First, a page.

Although the Springs at Saratoga, New York, were known to the Indians of that section, and the curative quality of the waters discovered by the white man in 1767, it was not until many years later that Saratoga became a resort. On the other hand, the Bath Springs at or near Bristol, Pennsylvania, were so close to Philadelphia that the waters were used occasionally from the time of their discovery—placed by Watson in the year 1722, but by others as of even remoter date—until 1773, when Doctor Benjamin Rush published his pamphlet, “Experiments and Observations on the Mineral Waters of Philadelphia, Abington and Bristol.” In this work he pointed out the curative value of the waters at Bristol which the inhabitants of that section had generally voted undrinkable.

This treatise by Doctor Rush may be said to have not only been instrumental in turning attention to Bristol, but evidently inspired the use of other mineral waters found in various parts of the country during the next quarter of a century and more.

About the year 1810 Dr. Joseph P. Minnick, of Philadelphia, erected a hotel and bath house at the place called Bath Springs, Bristol. Apparently these springs were then named for the first time, and the name given them evidently was derived from the fashionable spa in England, over which Beau Nash presided so ceremoniously in the eighteenth century.

Not only was an engraved picture of Bath, near Bristol, given as a frontispiece to the Philadelphia Port Folio for June, 1811, but the leading article in that magazine was devoted to a laudatory notice of the springs and the hotel erected there. If the establishment justified the description given, it must have been a model in its day.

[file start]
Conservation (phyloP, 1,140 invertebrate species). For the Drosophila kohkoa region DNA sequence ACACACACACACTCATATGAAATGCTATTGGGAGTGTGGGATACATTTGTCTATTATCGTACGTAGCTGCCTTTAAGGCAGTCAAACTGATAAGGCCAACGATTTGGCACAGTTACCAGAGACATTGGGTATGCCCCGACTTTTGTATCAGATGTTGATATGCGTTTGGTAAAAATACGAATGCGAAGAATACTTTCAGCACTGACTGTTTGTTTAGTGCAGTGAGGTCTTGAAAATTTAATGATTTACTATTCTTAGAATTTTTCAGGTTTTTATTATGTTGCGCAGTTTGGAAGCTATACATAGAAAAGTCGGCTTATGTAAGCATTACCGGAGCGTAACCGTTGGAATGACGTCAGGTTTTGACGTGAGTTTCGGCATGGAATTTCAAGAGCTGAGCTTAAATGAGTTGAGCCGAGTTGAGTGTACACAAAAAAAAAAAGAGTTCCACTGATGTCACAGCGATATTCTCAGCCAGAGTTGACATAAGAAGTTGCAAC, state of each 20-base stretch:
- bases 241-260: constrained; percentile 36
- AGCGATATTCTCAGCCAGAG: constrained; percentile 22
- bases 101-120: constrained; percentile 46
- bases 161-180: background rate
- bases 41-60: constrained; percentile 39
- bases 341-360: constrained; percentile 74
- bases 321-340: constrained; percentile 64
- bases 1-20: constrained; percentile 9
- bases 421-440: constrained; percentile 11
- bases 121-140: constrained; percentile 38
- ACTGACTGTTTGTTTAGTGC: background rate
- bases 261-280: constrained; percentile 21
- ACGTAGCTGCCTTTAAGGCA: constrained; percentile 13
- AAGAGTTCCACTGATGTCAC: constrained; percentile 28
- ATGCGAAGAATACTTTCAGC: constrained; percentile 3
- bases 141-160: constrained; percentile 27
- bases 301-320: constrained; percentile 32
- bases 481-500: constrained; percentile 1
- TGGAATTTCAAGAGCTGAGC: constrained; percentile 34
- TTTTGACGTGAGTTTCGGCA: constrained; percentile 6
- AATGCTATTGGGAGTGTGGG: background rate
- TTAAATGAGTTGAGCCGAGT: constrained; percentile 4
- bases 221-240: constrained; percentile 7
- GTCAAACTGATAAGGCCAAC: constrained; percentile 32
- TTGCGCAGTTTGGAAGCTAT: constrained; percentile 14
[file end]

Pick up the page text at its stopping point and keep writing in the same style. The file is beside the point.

“The public-spirited proprietor of the hotel and baths of this vicinity,” to quote a single paragraph, “has been alike liberal of his time and his property to effectuate every purpose of public accommodation. The mansion for the reception of travellers; the offices for the accommodation of domestics; the larder, for the luxury of the Gourmand: and the cellar for Bacchus’s hoard, all testify that anxious wish to please, which liberal men of the world cannot fail to appreciate generously.”

During the War of 1812, and for years after, the hotel at the Bath Springs was the scene of much social gaiety. Probably the greatest entertainment given there was the ball to signalize the Peace marking the close of the war. This was held early in the year 1816. There was a race track at the Springs and another below Bristol, which attracted those “men of the world” mentioned in the Port Folio. While the success attained by Saratoga about ten years later caused the decline of the Springs as a fashionable resort, the baths were continued until 1870.

In the same number of the Port Folio which contained the article on the Bath Springs at Bristol was one of the earliest accounts of the subsequently more famous Bedford Springs in Pennsylvania. This article, which was signed “J. W.,” and dated from Bedford, was much longer than the other, and was devoted to a brief history of the springs and a survey of the character of the curative waters found in the vicinity.

From J. W.’s account it is learned that an accident was responsible for the discovery of the medicinal qualities of the water. “In the year 1804,” he wrote, “a mechanic of Bedford, when fishing for trout in the stream which runs near the mineral fountain, had his attention drawn to the beauty and singularity of the waters, flowing from the bank, and drank freely of them. They operated as a purgative and sudorific. This man had been distressed for many years with rheumatic pains and formidable ulcers on his legs. On the ensuing night he was much less disturbed with pains, and slept more tranquilly than usual. The unexpected relief obtained induced him to drink of the waters daily, and bathe his legs in the running fountain. In a few weeks he was perfectly cured.